Religiosity, in its broadest sense, is a comprehensive sociological term used to refer to the numerous aspects of religious activity, dedication, and belief (religious doctrine). Another term that would work equally well, though is less often used, is religiousness. In its narrowest sense, religiosity deals more with how religious a person is, and less with how a person is religious (in terms of practicing certain rituals, retelling certain myths, revering certain symbols, or accepting certain doctrines about deities and afterlife).
ComponentsNumerous studies have explored the different components of human religiosity (Brink, 1993; Hill & Hood 1999). What most have found is that there are multiple dimensions (they often employ factor analysis). For instance, Cornwall, Albrecht, Cunningham and Pitcher (1986) identify six dimensions of religiosity based on the understanding that there are at least three components to religious behavior: knowing (cognition), feeling (affect), and doing (behavior). For each of these components of religiosity there were two cross classifications resulting in the six dimensions:
Other researchers have found different dimensions, ranging generally from four to twelve components. What most measures of religiosity find is that there is at least some distinction between religious doctrine, religious practice, and spirituality.
For example, one can accept the truthfulness of the Bible (belief dimension), but never attend a church or even belong to an organized religion (practice dimension). Another example is an individual who does not hold orthodox Christian doctrines (belief dimension), but does attend a charismatic worship service (practice dimension) in order to develop his/her sense of oneness with the divine (spirituality dimension).
An individual could disavow all doctrines associated with organized religions (belief dimension), not affiliate with an organized religion or attend religious services (practice dimension), and at the same time be strongly committed to a higher power and feel that the connection with that higher power is ultimately relevant (spirituality dimension). These are explanatory examples of the broadest dimensions of religiosity and that they may not be reflected in specific religiosity measures.
Most dimensions of religiosity are correlated, meaning people who often attend church services (practice dimension) are also likely to score highly on the belief and spirituality dimensions. But individuals do not have to score high on all dimensions or low on all dimensions; their scores can vary by dimension.
Genes and environment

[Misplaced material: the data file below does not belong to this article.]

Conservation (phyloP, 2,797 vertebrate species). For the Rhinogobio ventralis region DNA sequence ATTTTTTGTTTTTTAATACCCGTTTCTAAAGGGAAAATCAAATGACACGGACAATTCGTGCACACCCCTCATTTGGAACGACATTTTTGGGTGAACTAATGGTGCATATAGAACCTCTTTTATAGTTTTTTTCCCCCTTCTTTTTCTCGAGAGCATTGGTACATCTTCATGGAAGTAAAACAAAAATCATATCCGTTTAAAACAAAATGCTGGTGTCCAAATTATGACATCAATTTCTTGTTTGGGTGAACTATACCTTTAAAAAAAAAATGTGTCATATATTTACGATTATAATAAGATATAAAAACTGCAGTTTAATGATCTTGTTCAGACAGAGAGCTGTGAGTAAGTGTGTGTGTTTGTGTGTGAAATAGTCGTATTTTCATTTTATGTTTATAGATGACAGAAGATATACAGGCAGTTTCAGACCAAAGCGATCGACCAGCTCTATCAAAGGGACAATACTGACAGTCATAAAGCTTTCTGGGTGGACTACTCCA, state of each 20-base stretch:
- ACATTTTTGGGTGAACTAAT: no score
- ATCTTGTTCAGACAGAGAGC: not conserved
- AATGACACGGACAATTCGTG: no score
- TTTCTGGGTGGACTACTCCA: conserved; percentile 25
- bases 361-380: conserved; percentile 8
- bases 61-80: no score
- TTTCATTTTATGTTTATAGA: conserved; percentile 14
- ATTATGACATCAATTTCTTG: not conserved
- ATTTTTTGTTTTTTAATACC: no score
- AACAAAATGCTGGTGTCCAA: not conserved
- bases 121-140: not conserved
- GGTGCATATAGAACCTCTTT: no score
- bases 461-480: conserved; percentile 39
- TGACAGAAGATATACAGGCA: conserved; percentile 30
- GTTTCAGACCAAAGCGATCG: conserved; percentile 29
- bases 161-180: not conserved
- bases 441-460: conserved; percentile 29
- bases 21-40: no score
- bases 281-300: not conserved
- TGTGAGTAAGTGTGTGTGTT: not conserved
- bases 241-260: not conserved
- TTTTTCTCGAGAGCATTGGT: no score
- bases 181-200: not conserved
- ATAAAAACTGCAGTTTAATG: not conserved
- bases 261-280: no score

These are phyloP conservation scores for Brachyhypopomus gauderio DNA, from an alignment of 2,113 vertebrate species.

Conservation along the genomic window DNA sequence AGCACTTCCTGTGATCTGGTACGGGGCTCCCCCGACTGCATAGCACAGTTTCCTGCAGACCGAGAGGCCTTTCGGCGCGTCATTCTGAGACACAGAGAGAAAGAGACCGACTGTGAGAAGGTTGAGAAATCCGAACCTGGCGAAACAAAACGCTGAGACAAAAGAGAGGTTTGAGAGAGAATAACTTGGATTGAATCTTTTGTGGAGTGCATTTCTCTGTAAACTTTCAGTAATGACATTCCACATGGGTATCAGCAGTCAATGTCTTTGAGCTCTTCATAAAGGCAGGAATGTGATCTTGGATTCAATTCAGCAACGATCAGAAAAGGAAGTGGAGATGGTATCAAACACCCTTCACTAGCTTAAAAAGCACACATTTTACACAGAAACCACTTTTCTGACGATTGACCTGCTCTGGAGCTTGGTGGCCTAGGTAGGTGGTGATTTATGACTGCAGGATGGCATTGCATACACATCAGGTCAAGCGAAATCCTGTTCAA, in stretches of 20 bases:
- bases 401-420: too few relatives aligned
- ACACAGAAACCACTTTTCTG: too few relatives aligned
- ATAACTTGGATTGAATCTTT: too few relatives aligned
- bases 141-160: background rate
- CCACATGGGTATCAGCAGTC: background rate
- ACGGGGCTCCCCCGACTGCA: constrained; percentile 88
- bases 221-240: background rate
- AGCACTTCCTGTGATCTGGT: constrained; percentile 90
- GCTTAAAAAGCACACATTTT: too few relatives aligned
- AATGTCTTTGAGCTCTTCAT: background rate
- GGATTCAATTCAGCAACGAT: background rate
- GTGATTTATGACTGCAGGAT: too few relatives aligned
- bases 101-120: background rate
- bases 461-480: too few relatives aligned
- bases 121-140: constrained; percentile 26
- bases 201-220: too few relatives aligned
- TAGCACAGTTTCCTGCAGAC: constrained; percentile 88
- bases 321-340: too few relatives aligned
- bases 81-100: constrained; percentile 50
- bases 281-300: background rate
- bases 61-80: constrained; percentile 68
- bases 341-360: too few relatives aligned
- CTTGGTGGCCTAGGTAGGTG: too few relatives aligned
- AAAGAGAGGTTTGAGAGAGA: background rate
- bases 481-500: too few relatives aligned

The contributions of genes and environment to religiosity have been quantified in twin studies (Bouchard et al', 1999; Kirk et al', 1999). Koenig et al (2005) report that the contribution of genes to variation in religiosity (called heritability) increases from 12% to 44% and the contribution of shared (family) effects decreases from 56% to 18% between adolescence and adulthood.
- Bouchard TJ Jr, McGue M, Lykken D, Tellegen A. Intrinsic and extrinsic religiousness: genetic and environmental influences and personality correlates. Twin Res. 1999 Jun;2(2):88-98.
- Brink, T.L. 1993. Religiosity: measurement. in Survey of Social Science: Psychology, Frank N. Magill, Ed., Pasadena, CA: Salem Press, 1993, pp. 2096-2102.
- Cornwall, M., Albrecht, S.L., Cunningham, P.H., and Pitcher, B.L. 1986. The dimensions of religiosity: A conceptual model with an empirical test. Review of Religious Research, 27:226-244.
- Hill, Peter C. and Hood, Ralph W. Jr. 1999. Measures of Religiosity. Birmingham, Alabama: Religious Education Press. ISBN 0-89135-106-X
- Kirk KM, Eaves LJ, Martin NG. Self-transcendence as a measure of spirituality in a sample of older Australian twins. Twin Res. 1999 Jun;2(2):81-7. PMID: 10480742
- Koenig LB, McGue M, Krueger RF, Bouchard TJ Jr. Genetic and environmental influences on religiousness: findings for retrospective and current religiousness ratings. J Pers. 2005 Apr;73(2):471-88.
- Winter T. Kaprio J, Viken RJ, Karvonen S, Rose RJ. Individual differences in adolescent religiosity in Finland: familial effects are modified by sex and region of residence. Twin Res. 1999 Jun;2(2):108-14. PMID: 10480745
religiosity in German: Religiosität
religiosity in French: Religiosité
religiosity in Latvian: Reliģiozitāte
religiosity in Finnish: Uskonnollisuus